Northwest heat wave impossible without climate change

Northwest heat wave impossible without climate change

PORTLAND: The deadly heat wave roasting the Pacific Northwest and western Canada would have been nearly impossible without human-caused climate change that added a few extra degrees to record-breaking temperatures, a new accelerated scientific analysis found.
An international team of 27 scientists calculated that climate change has increased the likelihood of extreme heat at least 150 times, but the chances are much higher.
The study, not yet peer-reviewed, said that before the industrial era, the region’s late-June triple-digit heat was the type that would not have occurred in human civilization. And even in today’s warming world, it said, summer was a millennial phenomenon.
A Wednesday study by World Weather Attribution said the event is likely to occur once every five to 10 years when the world once again warms by 1.4 degrees (0.8 degrees Celsius). One study author said that if carbon pollution continues at its current pace, it could be 40 or 50 years away.
Study co-author Gabriel Vecchi, a climate scientist at Princeton University, said this type of extreme heat “will go from essentially nearly impossible to relatively normal.” “It’s a huge change.” The study also found that climate change was responsible for about 3.6 degrees (2 degrees Celsius) of heat shock in the Pacific Northwest and Canada. They make a big difference to human health to some degree, said co-author Christy Abby, a professor in the Center for Health and the Global Environment at the University of Washington.
“This study is telling us that climate change is killing people,” said Abby, who endured the scorching heat in Seattle. She said it would take several months to calculate the death toll from June’s heat eruption but it was likely to be hundreds or thousands. “Heat is Americans’ number one meteorological killer.” In Oregon alone, the state medical examiner reported 116 heat wave-related deaths on Wednesday.
According to the National Academy of Sciences, the team of scientists used a well-established and reliable method to discover the role of climate change in extreme weather. He observed what happened and fed them into 21 computer models and ran several simulations. He then simulated a world without greenhouse gases by the burning of coal, oil and natural gas. The difference between the two scenarios is part of climate change.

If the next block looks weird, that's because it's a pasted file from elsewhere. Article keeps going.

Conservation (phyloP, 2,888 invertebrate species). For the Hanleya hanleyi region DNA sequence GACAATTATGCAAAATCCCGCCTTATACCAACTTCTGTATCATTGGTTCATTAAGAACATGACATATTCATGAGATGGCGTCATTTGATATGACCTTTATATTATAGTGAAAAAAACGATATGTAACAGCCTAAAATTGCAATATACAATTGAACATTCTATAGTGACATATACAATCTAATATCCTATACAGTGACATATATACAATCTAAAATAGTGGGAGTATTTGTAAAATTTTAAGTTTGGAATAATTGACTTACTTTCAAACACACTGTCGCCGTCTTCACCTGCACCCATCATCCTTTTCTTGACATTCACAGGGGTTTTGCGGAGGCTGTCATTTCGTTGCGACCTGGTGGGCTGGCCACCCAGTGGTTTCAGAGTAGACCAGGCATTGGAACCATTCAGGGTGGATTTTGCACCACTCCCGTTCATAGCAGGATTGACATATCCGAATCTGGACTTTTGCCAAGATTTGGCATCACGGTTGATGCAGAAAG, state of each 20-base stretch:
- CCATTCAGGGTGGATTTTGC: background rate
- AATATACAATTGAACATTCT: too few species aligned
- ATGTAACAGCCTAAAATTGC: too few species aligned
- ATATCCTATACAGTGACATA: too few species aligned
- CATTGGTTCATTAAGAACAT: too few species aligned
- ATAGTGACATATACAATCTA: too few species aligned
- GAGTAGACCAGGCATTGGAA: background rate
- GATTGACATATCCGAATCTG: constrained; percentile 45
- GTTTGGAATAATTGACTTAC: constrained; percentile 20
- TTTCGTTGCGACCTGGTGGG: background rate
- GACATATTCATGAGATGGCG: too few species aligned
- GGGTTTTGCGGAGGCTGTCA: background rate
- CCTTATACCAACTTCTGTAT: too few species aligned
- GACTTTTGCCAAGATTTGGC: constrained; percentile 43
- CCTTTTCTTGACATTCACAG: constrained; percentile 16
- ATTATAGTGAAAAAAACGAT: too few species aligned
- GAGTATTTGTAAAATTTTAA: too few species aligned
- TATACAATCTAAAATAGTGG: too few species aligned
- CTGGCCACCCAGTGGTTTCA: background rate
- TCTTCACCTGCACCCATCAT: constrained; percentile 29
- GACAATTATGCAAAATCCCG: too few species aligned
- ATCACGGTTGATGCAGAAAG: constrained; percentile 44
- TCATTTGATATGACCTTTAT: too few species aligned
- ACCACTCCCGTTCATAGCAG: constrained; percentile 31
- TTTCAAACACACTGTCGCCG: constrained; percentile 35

“This event would not have happened without climate change,” said senior author Frederick Otto, a climate scientist at the University of Oxford.
What made the Northwest heat wave so remarkable was how hot it was compared to the old record and what climate models had predicted. Scientists say it hints that some sort of major climate change may be at play – and in places they didn’t expect.
Study co-author Geert Jan van Oldenborg, a Dutch climate scientist, said: “Everyone is really concerned about the effects of this event. It’s something no one saw coming, no one thought possible. And We think we don’t understand heat waves as well as we thought we did. The big question for many people is: Can it happen in multiple places? This quick analysis by the World Weather Attribution team , which would later be published in peer-reviewed journals. In the past, they have found similar large climate change effects in several heat waves, including in Europe and Siberia. But sometimes the team finds climate change was not a factor. , as they did in a Brazilian drought and a heat wave in India.
Six outside scientists said the accelerated study understated and probably underestimated the extent of climate change’s role in the heat wave.
That’s because climate models used in simulations typically underestimate how climate change alters the jet stream that parks “heat domes” in areas and causes some heat waves, according to Pennsylvania State University’s researchers. Climate scientist Michael Mann said.
The models also underestimate how dry soils dissipate heat because there is less water to evaporate, which feeds the vicious cycle of drought, said Daniel Swain, a climate scientist at Eucla and the Nature Conservancy.
The study hit home for Andrew Weaver, a climate scientist at the University of Victoria, who was not part of the research team.
“Victoria, which is known for its mild climate, felt like Death Valley last week,” Weaver said. “I’ve been to a lot of hot places in the world, and it was the worst I’ve ever had.
“But you haven’t seen anything yet,” he said. “It’s going to be very bad.”

STAY TUNED WITH US FOR MORE INTERESTING CONTENT ONLY ON DESINEW.XYZ

Leave a Reply

Your email address will not be published. Required fields are marked *